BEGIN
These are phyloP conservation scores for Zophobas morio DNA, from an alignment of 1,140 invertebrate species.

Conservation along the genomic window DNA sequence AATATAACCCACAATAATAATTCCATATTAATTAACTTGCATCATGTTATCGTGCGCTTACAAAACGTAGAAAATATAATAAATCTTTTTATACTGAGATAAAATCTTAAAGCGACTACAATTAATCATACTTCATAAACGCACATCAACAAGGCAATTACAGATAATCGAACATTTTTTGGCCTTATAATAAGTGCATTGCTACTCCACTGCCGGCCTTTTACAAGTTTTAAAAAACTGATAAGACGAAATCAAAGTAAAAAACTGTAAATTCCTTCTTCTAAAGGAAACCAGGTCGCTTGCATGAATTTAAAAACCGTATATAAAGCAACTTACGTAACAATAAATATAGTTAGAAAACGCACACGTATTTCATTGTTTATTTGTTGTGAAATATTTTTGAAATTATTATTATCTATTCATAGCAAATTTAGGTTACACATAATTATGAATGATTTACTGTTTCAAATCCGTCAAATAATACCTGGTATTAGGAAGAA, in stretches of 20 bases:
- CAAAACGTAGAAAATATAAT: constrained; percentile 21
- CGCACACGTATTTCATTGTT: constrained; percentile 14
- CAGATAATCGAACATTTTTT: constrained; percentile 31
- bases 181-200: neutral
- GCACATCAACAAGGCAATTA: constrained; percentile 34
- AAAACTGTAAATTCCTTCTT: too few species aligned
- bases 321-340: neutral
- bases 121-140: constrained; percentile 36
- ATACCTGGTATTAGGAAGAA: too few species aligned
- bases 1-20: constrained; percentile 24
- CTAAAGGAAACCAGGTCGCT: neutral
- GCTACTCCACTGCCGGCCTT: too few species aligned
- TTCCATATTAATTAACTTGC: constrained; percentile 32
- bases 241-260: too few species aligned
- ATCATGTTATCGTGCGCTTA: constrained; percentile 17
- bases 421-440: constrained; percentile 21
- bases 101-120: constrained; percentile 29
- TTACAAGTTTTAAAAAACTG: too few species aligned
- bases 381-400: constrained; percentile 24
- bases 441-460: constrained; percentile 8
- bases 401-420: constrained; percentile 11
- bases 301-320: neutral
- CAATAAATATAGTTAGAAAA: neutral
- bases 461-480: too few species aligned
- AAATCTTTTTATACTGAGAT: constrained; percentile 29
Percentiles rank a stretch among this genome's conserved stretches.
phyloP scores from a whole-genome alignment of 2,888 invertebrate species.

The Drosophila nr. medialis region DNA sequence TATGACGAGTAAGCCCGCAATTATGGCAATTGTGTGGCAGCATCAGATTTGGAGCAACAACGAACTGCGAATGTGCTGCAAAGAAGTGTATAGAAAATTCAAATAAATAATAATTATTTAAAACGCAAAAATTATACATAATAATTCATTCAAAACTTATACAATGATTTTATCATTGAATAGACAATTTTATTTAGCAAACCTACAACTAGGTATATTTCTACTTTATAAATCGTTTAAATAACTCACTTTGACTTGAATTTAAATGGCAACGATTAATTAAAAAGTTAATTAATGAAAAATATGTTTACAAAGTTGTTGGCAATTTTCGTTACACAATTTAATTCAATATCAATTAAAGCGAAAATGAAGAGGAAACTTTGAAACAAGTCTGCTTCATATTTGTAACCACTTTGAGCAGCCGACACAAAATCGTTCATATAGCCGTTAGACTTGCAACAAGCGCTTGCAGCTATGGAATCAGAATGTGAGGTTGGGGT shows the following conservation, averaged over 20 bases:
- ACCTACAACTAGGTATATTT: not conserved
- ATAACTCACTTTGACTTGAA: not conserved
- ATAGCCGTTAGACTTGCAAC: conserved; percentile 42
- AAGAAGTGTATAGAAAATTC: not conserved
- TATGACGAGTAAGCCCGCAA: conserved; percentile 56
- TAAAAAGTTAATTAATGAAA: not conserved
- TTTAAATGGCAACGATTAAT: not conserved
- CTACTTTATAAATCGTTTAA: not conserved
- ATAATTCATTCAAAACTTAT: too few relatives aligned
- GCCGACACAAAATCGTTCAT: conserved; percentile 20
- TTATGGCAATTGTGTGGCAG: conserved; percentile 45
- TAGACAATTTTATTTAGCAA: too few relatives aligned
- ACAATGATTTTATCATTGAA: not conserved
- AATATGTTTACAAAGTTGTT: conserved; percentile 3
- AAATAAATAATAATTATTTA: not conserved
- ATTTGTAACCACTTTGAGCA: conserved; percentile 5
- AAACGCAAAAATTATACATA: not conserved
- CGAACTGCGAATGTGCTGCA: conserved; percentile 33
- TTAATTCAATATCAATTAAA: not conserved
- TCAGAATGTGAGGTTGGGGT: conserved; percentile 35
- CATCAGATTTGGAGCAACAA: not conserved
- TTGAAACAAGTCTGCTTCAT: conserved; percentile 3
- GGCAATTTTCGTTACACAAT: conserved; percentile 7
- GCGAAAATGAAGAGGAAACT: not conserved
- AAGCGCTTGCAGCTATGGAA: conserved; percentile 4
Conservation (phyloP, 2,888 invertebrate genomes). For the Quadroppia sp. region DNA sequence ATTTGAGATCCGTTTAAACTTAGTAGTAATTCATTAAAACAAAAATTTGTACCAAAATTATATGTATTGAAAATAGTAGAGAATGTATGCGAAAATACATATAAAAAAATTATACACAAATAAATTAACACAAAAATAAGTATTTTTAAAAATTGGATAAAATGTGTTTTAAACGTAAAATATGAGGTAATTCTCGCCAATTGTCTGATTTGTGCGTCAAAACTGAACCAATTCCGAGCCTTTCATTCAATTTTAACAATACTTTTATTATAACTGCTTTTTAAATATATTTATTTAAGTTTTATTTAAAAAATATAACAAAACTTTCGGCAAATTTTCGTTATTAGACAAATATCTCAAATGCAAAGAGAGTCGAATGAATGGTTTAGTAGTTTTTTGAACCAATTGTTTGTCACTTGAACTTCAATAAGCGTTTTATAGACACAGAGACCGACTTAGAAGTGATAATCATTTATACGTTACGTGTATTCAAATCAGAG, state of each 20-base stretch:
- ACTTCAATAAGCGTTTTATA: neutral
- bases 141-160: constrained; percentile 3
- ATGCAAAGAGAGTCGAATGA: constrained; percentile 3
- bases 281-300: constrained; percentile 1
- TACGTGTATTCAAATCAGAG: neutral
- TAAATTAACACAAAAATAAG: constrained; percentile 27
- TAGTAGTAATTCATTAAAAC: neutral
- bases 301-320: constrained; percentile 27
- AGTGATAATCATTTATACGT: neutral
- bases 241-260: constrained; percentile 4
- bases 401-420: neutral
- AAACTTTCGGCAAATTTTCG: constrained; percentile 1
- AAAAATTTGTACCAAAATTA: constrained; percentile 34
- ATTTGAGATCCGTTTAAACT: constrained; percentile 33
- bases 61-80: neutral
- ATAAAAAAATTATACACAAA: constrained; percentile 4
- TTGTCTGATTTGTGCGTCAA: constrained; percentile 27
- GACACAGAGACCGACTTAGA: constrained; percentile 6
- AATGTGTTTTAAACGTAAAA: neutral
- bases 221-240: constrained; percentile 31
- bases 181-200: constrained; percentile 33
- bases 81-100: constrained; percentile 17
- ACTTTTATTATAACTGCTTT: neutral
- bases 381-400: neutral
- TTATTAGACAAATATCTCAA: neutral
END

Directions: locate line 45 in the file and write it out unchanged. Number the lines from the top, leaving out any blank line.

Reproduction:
- AAATAAATAATAATTATTTA: not conserved